Rosen-Metsch’s academic concentration is HIV prevention among populations with substance use disorders. Her research has influenced national policy and she has been published more than 180 times. (All peer-reviewed, of course.) At Mailman, she has advocated for looking at public health not just as a medical issue, but also as a social, cultural, economical, and political one.

Dean Awn left big shoes to fill, and only time will tell if Rosen-Metsch will be up for the challenge.

Read President Bollinger’s email after the jump



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img November 14, 201711:31 amimg 1 Comments

Let’s be honest, the old ‘is Barnard part of Columbia debate?’ is still fun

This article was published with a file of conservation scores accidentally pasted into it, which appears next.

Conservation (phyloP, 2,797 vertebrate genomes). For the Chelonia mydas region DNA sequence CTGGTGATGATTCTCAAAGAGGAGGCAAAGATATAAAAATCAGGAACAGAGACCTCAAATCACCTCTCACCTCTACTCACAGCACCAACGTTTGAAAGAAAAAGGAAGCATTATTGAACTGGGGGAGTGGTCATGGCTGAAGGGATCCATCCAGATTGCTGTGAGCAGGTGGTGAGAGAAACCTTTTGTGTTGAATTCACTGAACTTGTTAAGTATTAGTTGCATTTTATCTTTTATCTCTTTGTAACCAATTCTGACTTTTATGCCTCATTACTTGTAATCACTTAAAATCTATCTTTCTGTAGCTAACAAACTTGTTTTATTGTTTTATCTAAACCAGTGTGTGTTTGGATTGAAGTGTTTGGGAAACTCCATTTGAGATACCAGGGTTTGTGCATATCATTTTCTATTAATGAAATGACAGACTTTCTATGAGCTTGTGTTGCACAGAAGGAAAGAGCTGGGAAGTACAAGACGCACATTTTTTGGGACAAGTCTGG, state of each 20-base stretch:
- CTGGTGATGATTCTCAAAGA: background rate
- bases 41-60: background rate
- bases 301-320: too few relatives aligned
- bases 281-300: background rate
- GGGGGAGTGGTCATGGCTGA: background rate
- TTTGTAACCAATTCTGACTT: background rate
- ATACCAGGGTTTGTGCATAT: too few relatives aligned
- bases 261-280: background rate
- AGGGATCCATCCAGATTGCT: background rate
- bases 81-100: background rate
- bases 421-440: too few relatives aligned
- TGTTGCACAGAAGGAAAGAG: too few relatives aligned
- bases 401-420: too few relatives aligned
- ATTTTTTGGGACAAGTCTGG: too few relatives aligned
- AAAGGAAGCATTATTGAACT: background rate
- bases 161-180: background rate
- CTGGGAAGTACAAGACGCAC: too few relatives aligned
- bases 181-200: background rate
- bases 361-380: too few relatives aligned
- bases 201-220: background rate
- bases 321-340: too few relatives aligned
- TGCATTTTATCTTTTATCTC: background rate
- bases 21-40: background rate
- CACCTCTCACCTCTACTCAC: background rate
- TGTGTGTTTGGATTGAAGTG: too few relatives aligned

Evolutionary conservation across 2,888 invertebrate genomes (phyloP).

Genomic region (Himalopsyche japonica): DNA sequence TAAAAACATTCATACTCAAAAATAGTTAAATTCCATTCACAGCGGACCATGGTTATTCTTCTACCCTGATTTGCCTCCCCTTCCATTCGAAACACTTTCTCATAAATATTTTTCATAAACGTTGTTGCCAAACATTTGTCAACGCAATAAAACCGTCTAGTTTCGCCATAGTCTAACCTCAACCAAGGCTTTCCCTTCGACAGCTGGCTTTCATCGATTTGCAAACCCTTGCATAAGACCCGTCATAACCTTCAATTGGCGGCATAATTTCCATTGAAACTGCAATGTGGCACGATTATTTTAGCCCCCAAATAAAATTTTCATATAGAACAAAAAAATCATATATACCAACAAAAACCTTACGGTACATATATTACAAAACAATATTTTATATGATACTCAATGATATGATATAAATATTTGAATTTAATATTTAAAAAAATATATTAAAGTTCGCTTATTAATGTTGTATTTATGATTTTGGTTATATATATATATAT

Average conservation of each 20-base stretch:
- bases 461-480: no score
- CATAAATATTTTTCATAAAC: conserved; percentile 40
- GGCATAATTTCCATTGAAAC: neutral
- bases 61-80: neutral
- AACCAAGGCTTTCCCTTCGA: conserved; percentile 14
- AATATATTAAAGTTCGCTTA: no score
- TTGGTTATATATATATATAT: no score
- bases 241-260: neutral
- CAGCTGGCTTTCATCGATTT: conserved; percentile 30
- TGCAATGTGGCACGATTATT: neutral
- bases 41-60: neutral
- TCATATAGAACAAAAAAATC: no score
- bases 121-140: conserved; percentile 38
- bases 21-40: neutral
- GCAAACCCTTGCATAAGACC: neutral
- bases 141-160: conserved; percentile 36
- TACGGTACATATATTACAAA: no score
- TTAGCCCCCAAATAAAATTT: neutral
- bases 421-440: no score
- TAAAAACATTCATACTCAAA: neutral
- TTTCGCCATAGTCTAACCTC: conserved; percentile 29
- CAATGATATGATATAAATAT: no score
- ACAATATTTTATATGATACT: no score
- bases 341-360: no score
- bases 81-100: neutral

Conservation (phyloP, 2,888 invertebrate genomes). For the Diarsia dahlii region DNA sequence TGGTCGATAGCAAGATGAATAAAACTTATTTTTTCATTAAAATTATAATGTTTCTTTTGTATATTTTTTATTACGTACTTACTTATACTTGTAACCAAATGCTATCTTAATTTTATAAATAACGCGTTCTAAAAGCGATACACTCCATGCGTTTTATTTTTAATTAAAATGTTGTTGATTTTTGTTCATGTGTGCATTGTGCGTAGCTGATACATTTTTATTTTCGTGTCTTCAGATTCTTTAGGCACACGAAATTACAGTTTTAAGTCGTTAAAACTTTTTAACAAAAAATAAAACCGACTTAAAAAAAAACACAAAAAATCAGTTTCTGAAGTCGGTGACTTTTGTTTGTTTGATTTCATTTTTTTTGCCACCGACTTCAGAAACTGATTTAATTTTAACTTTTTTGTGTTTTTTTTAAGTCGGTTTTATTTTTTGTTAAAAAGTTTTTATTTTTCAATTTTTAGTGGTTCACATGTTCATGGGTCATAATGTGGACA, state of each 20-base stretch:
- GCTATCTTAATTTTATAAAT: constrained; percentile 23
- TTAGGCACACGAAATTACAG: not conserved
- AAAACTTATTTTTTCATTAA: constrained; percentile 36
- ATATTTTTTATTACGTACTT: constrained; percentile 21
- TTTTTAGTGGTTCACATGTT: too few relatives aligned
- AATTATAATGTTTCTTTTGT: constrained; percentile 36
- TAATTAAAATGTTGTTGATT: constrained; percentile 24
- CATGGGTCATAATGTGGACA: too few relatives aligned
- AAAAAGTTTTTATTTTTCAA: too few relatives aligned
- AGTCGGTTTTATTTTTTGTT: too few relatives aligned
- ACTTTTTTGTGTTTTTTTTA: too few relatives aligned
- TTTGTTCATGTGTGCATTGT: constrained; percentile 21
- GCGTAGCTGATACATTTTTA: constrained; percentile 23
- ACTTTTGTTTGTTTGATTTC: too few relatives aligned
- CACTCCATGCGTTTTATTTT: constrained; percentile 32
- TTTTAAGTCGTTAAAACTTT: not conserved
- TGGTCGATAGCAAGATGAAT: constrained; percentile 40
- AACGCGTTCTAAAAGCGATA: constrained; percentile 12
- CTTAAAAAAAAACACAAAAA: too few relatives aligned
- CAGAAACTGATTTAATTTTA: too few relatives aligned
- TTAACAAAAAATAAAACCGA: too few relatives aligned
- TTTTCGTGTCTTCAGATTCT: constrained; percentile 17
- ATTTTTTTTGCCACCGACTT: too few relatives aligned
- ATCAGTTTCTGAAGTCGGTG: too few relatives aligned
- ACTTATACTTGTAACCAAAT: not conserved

Despite the lack of guests at this week’s SGA meeting, Barnard Bwogger Dassi Karp dutifully reports the council’s survey findings which included a disappointment with on-campus employment conditions, the experiences of first generation students and the availability of JJs. 

It’s been a while since Barnard’s Student Government Association has had a Rep Council meeting with no real administrative or student guests. But SGA had business to discuss, and they got right to it. This week, students reported back from a Seven Sisters conference that happened last weekend, and we heard this semester’s Desserts After Dark results. It was a pretty tame meeting, but not too boring.